In Fayette County, 911 Coordinator Guy Napolillo and emergency management crews have been keeping a close watch on the timing of the storm in order to determine when its dispatch center will need extra staff, such as if the majority of the accumulation arrives during rush hour and causes vehicle accidents.
“We want to make sure that we have enough people there, but we don't want anybody to get hurt getting to work either,” Napolillo said.
Snowfall is also expected in Somerset County. Deputy Emergency Management Coordinator David Fox said the area is usually placed under a winter storm watch during such forecasts.
“For the most part I think we're supposed to get 5 to 8 inches,” Fox said. “Over the course of a day that's not going to amount to too much for us.”
Nicole Chynoweth is a staff writer for Trib Total Media. She can be reached at 724-850-2862 or firstname.lastname@example.org.
Show commenting policy
TribLive commenting policy
You are solely responsible for your comments and by using TribLive.com you agree to our Terms of Service.
We moderate comments. Our goal is to provide substantive commentary for a general readership. By screening submissions, we provide a space where readers can share intelligent and informed commentary that enhances the quality of our news and information.
While most comments will be posted if they are on-topic and not abusive, moderating decisions are subjective. We will make them as carefully and consistently as we can. Because of the volume of reader comments, we cannot review individual moderation decisions with readers.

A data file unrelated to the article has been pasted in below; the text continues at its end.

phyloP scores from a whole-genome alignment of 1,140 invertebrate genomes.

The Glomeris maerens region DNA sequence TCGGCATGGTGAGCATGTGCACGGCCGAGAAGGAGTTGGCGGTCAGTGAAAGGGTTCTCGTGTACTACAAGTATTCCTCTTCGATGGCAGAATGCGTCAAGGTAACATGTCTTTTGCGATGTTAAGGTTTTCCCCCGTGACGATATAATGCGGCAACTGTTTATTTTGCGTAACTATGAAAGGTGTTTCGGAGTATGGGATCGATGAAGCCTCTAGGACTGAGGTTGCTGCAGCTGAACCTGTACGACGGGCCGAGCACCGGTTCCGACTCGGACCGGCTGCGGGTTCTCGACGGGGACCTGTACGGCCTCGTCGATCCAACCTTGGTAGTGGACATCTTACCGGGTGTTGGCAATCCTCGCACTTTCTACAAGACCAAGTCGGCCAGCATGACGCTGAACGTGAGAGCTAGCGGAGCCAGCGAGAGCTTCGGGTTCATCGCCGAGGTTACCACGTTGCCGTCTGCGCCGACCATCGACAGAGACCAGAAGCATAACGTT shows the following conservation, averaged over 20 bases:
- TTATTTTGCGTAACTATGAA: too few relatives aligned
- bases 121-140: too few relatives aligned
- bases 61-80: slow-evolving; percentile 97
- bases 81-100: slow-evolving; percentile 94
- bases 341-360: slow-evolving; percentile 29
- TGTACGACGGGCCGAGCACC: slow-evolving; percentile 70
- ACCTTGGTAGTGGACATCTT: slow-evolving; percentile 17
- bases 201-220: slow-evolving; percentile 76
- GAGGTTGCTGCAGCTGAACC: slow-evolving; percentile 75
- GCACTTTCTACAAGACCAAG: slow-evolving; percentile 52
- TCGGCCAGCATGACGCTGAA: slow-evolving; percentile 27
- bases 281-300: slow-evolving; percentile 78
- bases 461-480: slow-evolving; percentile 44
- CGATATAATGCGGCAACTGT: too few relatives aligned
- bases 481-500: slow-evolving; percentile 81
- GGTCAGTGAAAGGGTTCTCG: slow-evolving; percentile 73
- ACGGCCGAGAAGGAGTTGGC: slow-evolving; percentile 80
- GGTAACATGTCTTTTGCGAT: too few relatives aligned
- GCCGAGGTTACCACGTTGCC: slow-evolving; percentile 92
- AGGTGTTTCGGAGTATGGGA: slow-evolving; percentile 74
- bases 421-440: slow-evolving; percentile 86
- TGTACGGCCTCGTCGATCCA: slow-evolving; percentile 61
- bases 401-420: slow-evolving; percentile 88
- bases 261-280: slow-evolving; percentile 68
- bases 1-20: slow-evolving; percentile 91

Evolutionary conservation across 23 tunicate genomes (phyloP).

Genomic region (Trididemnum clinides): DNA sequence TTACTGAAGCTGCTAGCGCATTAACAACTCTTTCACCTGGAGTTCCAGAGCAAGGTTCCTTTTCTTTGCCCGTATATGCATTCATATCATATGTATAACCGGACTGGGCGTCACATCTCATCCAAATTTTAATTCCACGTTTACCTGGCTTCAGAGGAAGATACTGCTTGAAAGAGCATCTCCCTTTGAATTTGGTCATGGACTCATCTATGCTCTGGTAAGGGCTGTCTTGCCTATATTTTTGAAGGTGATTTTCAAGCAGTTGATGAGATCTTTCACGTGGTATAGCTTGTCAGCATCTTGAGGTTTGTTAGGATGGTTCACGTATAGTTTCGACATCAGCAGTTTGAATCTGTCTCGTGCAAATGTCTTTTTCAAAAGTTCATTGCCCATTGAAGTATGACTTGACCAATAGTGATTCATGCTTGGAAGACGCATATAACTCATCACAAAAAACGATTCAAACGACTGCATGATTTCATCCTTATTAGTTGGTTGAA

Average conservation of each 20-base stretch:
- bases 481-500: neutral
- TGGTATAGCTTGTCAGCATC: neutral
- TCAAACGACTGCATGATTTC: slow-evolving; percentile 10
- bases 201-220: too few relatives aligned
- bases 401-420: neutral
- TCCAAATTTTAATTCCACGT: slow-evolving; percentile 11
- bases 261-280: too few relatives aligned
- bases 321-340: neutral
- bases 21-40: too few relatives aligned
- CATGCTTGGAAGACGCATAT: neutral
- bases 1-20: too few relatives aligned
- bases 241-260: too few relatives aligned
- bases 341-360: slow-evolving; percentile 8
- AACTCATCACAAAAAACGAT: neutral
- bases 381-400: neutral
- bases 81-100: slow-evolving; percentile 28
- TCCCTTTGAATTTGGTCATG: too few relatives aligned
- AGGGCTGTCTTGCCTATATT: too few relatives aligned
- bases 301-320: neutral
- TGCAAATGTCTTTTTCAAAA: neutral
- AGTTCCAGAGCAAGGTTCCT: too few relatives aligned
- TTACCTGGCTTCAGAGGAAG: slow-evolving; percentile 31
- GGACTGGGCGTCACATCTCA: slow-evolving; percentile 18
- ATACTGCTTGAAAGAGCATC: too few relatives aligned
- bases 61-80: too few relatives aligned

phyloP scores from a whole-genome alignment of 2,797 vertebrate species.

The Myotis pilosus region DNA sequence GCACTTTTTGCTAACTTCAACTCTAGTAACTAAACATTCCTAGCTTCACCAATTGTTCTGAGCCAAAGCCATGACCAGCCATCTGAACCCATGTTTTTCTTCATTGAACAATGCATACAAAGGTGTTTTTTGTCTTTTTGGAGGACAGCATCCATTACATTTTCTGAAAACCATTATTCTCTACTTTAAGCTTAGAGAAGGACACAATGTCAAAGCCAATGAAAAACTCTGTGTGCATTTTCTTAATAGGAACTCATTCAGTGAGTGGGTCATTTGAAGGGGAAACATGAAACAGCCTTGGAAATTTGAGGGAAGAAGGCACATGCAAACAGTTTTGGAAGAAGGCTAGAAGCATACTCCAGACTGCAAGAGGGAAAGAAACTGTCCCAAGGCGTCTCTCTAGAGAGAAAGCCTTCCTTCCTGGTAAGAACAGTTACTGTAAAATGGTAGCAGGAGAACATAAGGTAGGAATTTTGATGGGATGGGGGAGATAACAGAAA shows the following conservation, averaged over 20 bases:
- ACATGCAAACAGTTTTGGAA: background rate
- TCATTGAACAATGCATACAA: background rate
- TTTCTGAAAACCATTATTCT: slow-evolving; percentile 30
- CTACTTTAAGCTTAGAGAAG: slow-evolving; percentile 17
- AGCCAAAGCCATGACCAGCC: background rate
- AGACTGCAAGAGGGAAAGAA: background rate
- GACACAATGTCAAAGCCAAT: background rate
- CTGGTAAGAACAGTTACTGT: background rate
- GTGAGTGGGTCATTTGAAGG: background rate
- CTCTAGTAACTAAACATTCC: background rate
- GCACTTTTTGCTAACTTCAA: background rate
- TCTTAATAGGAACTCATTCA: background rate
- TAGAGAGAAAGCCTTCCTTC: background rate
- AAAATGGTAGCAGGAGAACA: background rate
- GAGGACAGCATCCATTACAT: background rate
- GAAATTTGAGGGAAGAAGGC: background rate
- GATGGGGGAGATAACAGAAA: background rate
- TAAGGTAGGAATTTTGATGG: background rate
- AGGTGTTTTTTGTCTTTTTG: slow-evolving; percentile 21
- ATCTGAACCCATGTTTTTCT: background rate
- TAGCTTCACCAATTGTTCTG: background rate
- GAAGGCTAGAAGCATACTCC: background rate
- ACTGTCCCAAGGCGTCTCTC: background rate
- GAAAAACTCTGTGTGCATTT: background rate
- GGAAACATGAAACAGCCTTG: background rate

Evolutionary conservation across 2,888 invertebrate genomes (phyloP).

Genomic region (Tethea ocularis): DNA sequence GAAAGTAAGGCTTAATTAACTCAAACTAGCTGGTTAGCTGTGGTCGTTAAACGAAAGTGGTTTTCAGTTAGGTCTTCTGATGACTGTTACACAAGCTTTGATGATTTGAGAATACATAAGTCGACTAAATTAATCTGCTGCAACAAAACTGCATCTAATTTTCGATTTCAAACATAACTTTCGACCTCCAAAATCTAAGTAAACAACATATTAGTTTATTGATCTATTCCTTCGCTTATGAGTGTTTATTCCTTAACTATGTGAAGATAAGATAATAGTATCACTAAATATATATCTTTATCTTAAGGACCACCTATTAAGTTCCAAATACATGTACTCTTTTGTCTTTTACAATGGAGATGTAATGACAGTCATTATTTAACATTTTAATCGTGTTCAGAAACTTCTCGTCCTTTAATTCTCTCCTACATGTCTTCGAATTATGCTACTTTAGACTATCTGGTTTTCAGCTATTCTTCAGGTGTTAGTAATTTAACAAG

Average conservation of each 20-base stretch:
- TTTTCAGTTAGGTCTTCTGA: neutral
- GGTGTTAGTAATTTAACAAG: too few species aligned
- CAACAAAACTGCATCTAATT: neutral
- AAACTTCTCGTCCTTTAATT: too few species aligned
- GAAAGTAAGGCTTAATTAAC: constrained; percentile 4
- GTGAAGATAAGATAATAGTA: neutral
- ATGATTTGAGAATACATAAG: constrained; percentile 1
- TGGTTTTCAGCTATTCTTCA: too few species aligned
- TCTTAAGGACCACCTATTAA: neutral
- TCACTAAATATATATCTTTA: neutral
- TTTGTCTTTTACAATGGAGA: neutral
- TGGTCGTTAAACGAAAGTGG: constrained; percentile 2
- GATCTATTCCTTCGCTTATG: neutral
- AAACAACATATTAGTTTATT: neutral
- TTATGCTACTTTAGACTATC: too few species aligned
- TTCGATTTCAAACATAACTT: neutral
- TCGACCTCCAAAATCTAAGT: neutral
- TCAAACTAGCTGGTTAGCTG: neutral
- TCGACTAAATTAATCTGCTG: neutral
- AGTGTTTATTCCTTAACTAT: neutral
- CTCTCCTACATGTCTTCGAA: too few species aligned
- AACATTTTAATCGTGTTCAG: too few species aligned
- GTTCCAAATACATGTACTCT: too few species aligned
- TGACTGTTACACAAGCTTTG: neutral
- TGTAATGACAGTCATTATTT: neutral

We value thoughtful comments representing a range of views that make their point quickly and politely. We make an effort to protect discussions from repeated comments either by the same reader or different readers.
We follow the same standards for taste as the daily newspaper. A few things we won't tolerate: personal attacks, obscenity, vulgarity, profanity (including expletives and letters followed by dashes), commercial promotion, impersonations, incoherence, proselytizing and SHOUTING. Don't include URLs to Web sites.
We do not edit comments. They are either approved or deleted. We reserve the right to edit a comment that is quoted or excerpted in an article. In this case, we may fix spelling and punctuation.
We welcome strong opinions and criticism of our work, but we don't want comments to become bogged down with discussions of our policies and we will moderate accordingly.
We appreciate it when readers and people quoted in articles or blog posts point out errors of fact or emphasis and will investigate all assertions. But these suggestions should be sent via e-mail. To avoid distracting other readers, we won't publish comments that suggest a correction. Instead, corrections will be made in a blog post or in an article.
- Request for documents delays Speedway hearing in Unity
- Latrobe ear-biting suspect loses bid for reduced bail
- Youngwood aims to reduce amount that ends up in sewage treatment facility
- Foreign clergy mitigate shortage of priests in Diocese of Greensburg
- Westmoreland County tourism grants promote banana splits, breweries, trolley, railroad
- Forbes: Night at the Races planned at sportsmen’s club
- Hempfield infant fights rare disease
- Blaze guts South Greensburg home, kills 2 dogs
- Laurel Mountain Ski Resort discusses planned revival
- Ligonier doctor’s appeal to practice rejected
- Mt. Pleasant known for backing military, glass industries, health care